3. Hopefully your game has an assist or auto-target function, where you target a player and your toon targets that player’s target. Much like the auto-follow feature, assist keeps everyone shooting at the same thing. I found that concentrating fire on the big critters first was the most effective way to initiate combat. If you time it right, you put them down fast and then mop up the minions.
  4. If you have both auto-follow and assist, then you can round up your bot crew by mapping a key to tell each bot to target you, follow you, and assist you. Being able to get your toons to focus on you is an essential function because targeting can cause your bots to do dumb things like take off running or shoot at the wrong thing. On my “main” pc, I mapped this script to the same key that I used to target the enemy closest to me.
  5. Multiboxed toons work best with ranged combat, especially area of effect attacks. You will want your crew to be mostly squishy DPS types and dudes that can heal and buff squishy DPS types. My bot crew was entirely ranged. I called them “The Firing Squad.”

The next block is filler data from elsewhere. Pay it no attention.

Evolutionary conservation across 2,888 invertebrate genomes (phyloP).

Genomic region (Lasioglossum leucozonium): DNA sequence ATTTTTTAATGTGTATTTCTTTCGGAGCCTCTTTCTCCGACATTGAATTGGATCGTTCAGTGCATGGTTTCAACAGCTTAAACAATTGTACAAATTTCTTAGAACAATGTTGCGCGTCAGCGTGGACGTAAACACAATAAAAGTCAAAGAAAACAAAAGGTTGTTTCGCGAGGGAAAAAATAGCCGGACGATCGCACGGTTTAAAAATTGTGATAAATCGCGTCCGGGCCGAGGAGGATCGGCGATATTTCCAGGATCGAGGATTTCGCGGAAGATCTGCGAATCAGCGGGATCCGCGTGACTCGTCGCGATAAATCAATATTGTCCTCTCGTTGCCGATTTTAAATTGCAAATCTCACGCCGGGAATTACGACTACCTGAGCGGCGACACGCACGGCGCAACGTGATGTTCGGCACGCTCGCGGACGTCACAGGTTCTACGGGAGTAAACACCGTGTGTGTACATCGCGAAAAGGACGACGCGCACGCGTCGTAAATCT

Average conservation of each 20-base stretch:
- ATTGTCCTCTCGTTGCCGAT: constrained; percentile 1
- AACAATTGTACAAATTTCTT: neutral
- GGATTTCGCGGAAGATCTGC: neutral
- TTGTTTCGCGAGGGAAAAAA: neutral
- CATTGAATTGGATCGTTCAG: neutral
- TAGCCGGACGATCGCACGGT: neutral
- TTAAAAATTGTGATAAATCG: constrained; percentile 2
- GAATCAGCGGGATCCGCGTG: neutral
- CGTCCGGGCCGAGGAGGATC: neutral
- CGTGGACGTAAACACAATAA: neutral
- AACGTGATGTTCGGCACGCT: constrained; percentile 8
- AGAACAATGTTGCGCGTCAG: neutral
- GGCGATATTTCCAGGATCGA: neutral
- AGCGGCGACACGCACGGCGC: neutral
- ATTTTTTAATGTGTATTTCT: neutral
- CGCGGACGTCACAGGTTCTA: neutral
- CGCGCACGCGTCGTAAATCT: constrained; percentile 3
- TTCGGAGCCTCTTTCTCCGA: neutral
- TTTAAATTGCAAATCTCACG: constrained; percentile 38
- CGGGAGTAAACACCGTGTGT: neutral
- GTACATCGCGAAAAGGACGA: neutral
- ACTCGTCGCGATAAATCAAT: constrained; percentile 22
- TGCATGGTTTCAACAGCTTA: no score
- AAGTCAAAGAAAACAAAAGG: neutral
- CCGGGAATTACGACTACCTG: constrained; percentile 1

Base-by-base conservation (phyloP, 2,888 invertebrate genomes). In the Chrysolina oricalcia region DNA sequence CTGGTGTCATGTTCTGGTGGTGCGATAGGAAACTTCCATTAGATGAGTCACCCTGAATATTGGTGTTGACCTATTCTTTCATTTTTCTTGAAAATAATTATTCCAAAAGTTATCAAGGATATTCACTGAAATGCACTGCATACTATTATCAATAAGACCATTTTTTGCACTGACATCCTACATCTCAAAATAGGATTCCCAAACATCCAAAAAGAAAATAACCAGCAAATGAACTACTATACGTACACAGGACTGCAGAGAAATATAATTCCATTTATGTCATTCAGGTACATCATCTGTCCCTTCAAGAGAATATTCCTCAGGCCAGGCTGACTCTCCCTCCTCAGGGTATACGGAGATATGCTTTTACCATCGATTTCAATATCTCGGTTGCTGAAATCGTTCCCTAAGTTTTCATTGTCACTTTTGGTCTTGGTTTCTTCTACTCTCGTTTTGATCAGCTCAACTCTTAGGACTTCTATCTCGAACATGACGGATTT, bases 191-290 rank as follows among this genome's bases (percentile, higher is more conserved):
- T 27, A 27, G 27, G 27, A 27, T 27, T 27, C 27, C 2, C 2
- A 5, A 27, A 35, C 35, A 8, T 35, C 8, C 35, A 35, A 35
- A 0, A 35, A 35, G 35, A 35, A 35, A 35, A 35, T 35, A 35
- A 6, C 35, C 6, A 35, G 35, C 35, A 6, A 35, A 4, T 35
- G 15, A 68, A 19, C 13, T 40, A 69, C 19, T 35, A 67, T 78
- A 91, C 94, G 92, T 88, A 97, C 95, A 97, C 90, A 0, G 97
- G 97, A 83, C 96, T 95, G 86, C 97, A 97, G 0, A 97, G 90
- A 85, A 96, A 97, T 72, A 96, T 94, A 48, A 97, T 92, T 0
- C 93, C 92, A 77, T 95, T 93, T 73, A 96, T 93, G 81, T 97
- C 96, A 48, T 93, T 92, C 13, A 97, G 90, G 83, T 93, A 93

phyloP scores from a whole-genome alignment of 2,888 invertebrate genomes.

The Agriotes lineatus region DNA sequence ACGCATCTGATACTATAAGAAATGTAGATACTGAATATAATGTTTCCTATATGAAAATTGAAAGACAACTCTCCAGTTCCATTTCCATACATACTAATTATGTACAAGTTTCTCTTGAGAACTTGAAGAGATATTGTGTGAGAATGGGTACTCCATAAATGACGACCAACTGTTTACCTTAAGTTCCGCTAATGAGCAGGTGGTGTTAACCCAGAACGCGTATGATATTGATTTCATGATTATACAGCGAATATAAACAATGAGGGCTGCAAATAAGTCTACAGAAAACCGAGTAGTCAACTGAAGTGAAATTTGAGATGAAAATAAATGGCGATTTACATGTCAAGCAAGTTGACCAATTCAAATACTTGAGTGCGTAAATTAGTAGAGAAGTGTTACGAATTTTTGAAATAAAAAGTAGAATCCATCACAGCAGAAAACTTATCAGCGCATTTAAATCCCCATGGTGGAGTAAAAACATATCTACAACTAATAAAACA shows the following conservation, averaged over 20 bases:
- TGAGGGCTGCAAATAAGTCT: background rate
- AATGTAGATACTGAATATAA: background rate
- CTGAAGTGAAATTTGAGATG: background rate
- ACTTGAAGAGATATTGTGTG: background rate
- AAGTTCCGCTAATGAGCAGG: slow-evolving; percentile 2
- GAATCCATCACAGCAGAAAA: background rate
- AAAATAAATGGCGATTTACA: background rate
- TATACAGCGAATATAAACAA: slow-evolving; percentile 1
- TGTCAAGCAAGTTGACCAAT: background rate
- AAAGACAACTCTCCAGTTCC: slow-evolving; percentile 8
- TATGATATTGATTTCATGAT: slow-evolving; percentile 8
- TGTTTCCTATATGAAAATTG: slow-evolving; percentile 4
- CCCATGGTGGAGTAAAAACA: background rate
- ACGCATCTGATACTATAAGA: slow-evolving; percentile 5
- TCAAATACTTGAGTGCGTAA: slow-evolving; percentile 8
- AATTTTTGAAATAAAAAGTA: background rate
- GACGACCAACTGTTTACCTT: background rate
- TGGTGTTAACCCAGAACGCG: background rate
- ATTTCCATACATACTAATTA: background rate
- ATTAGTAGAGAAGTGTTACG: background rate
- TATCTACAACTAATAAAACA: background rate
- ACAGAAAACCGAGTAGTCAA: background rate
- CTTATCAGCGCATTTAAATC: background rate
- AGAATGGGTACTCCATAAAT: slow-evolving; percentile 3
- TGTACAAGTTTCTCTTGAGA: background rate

6. An AOE that is centered on the player (A Player Based Area Of Effect, PBAOE, in CoH parlance) is great for mopping up a mob once it has closed distance with your crew.
  7. Another great use is AOE heals. Even if they’re weak, you can have two or more toons dropping their heals as part of their attack sequence. Often, your toons will either have a PBAOE attack, or a PBAOE heal. If you are dropping PBAOEs when the enemy moves into melee range, you will likely need AOE heals too, so just have everyone drop them at once.